The Associated Press LONDON (AP) — A British police investigation into the leak of confidential diplomatic memos is raising press freedom issues, as police warned Saturday that U.K. media outlets might face a criminal inquiry if leaked documents are published.
The Metropolitan Police Counter Terrorism Command is investigating the leak of private memos written by Britain’s ambassador to the United States that were published in the Mail on Sunday six days ago. The leak led to Wednesday’s resignation of British Ambassador Kim Darroch, who had criticized President Donald Trump in the leaked confidential cables. Trump said his administration would no longer work with Darroch.
British police indicated Saturday they issued the unusual warning because of concerns that more leaked memos are “in circulation.” They say they want editors to know publishing them may be against the law because there is a criminal investigation underway into whether the original leak violated the Officials Secret Act.
The statement appeared timed to prevent Sunday newspapers from publishing more leaked memos.
“The publication of these specific documents, now knowing they may be a breach of the OSA, could also constitute a criminal offence and one that carries no public interest defense,” said Neil Basu, who heads the investigation as chief of counter-terrorism unit. “We know these documents and potentially others remain in circulation.”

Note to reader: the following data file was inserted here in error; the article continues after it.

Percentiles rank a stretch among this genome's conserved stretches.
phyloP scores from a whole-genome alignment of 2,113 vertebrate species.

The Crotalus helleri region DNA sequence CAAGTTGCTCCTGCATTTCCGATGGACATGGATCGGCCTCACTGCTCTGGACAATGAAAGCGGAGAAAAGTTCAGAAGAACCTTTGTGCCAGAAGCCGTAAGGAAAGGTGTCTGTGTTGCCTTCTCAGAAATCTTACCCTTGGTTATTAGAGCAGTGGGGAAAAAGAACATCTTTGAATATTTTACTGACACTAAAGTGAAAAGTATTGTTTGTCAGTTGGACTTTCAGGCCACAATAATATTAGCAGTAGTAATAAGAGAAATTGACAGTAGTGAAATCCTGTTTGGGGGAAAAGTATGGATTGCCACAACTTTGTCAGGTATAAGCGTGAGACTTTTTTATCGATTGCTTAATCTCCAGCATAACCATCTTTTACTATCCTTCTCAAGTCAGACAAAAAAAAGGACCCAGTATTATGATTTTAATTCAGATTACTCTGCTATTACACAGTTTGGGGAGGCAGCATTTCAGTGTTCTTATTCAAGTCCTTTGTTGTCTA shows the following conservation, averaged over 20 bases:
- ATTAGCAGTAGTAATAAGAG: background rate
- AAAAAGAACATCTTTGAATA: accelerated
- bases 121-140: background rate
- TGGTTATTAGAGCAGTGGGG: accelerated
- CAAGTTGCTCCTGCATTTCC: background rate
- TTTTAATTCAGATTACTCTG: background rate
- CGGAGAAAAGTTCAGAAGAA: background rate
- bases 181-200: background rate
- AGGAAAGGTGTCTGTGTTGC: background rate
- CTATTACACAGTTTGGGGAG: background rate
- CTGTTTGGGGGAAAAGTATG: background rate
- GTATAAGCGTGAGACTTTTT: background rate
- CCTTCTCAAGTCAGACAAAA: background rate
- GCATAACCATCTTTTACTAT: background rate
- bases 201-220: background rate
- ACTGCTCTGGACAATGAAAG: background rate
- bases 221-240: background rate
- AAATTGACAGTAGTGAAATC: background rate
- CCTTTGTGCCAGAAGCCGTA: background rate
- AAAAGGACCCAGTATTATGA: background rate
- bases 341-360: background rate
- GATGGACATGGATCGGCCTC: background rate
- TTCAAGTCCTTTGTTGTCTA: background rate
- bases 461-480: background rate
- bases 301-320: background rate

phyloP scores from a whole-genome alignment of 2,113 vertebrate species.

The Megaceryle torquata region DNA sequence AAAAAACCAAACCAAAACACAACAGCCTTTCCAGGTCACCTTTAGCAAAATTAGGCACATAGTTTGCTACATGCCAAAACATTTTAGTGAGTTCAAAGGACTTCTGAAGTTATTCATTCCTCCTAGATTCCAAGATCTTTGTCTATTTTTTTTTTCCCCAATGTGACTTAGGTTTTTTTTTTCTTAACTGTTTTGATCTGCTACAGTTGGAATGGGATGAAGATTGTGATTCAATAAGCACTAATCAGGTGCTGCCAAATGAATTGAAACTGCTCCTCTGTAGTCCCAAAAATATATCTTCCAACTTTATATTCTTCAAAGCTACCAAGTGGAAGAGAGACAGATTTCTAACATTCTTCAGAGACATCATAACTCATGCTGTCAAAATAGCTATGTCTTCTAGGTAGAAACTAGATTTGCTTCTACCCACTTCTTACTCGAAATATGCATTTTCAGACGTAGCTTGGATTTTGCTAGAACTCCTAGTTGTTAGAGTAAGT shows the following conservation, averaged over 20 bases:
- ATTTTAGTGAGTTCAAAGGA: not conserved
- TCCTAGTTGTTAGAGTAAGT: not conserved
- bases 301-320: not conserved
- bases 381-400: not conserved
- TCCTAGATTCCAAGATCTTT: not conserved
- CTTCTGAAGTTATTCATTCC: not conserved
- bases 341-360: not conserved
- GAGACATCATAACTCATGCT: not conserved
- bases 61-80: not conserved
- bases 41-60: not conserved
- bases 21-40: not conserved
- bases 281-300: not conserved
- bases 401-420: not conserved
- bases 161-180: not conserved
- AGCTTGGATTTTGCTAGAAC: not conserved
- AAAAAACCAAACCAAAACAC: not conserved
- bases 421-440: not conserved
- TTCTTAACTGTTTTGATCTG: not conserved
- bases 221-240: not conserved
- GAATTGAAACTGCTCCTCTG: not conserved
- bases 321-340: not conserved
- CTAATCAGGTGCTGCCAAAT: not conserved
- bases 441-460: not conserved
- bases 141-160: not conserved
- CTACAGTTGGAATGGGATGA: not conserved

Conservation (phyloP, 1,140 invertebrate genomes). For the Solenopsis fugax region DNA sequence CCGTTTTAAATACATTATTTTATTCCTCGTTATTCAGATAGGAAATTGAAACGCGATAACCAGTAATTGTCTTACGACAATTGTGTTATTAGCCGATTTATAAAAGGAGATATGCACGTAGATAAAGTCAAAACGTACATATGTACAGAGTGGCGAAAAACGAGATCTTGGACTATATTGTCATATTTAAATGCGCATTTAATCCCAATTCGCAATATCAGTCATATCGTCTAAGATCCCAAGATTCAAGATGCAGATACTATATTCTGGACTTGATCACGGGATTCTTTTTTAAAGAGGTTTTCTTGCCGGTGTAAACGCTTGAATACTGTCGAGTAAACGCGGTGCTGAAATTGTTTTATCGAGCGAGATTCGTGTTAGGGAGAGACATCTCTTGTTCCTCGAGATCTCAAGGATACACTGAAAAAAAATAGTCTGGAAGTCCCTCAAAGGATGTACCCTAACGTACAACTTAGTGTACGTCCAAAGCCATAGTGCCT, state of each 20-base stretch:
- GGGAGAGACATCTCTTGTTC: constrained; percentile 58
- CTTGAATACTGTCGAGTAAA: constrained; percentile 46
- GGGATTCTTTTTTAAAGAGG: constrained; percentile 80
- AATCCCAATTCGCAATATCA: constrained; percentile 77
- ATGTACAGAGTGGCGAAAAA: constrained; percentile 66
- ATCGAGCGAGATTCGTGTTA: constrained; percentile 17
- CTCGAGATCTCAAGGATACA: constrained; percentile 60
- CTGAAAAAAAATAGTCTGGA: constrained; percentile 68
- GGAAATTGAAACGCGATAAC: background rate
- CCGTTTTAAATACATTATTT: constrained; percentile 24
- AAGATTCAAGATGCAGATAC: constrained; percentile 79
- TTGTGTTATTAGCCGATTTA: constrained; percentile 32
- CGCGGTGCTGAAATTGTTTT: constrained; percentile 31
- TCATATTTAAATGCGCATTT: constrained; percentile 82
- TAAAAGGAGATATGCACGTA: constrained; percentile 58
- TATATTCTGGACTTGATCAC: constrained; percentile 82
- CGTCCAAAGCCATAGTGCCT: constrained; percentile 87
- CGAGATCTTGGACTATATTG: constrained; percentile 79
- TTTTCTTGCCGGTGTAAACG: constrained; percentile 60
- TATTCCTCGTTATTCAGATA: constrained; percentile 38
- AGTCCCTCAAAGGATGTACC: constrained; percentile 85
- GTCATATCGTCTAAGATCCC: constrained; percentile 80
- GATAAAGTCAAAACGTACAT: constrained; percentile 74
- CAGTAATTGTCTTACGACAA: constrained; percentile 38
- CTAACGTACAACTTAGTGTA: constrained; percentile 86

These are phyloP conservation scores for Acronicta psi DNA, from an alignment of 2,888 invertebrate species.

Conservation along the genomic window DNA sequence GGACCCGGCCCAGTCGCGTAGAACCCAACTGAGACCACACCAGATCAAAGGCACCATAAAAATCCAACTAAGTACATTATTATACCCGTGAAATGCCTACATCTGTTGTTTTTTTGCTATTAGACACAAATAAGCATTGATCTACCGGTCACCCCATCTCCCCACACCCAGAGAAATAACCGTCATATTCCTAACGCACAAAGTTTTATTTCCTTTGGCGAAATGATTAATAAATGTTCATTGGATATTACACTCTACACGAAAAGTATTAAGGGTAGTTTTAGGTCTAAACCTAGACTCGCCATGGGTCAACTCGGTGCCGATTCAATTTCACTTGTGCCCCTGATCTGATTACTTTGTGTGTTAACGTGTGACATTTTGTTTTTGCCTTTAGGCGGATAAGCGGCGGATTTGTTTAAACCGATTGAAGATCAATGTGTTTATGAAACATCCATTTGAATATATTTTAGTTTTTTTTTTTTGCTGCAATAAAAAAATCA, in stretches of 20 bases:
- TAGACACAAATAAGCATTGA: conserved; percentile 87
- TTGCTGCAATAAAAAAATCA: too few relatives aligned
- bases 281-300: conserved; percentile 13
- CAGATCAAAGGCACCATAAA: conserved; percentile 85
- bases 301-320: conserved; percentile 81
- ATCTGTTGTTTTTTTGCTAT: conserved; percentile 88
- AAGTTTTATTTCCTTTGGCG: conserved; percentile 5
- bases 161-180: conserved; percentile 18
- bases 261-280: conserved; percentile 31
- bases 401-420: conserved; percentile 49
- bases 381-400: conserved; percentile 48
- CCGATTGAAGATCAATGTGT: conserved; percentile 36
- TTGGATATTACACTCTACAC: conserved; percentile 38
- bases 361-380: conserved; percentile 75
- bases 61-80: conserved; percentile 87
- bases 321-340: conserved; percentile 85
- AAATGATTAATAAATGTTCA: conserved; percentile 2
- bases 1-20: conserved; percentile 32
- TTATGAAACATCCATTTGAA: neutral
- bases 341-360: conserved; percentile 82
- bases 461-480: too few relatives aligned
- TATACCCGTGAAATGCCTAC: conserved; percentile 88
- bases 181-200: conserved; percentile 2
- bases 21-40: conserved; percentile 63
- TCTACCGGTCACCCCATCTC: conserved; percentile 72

British officials say they believe the leak was not a result of outside hacking but seems to have been carried out by an insider. The Foreign Office criticized the leak but did not challenge the authenticity of the memos, which characterized the Trump administration as chaotic and inept. Darroch’s defenders said his critical memos showed he was doing his job by providing candid assessments, as diplomats are expected to do, but he said the controversy had made it impossible to fulfill his duties.Speech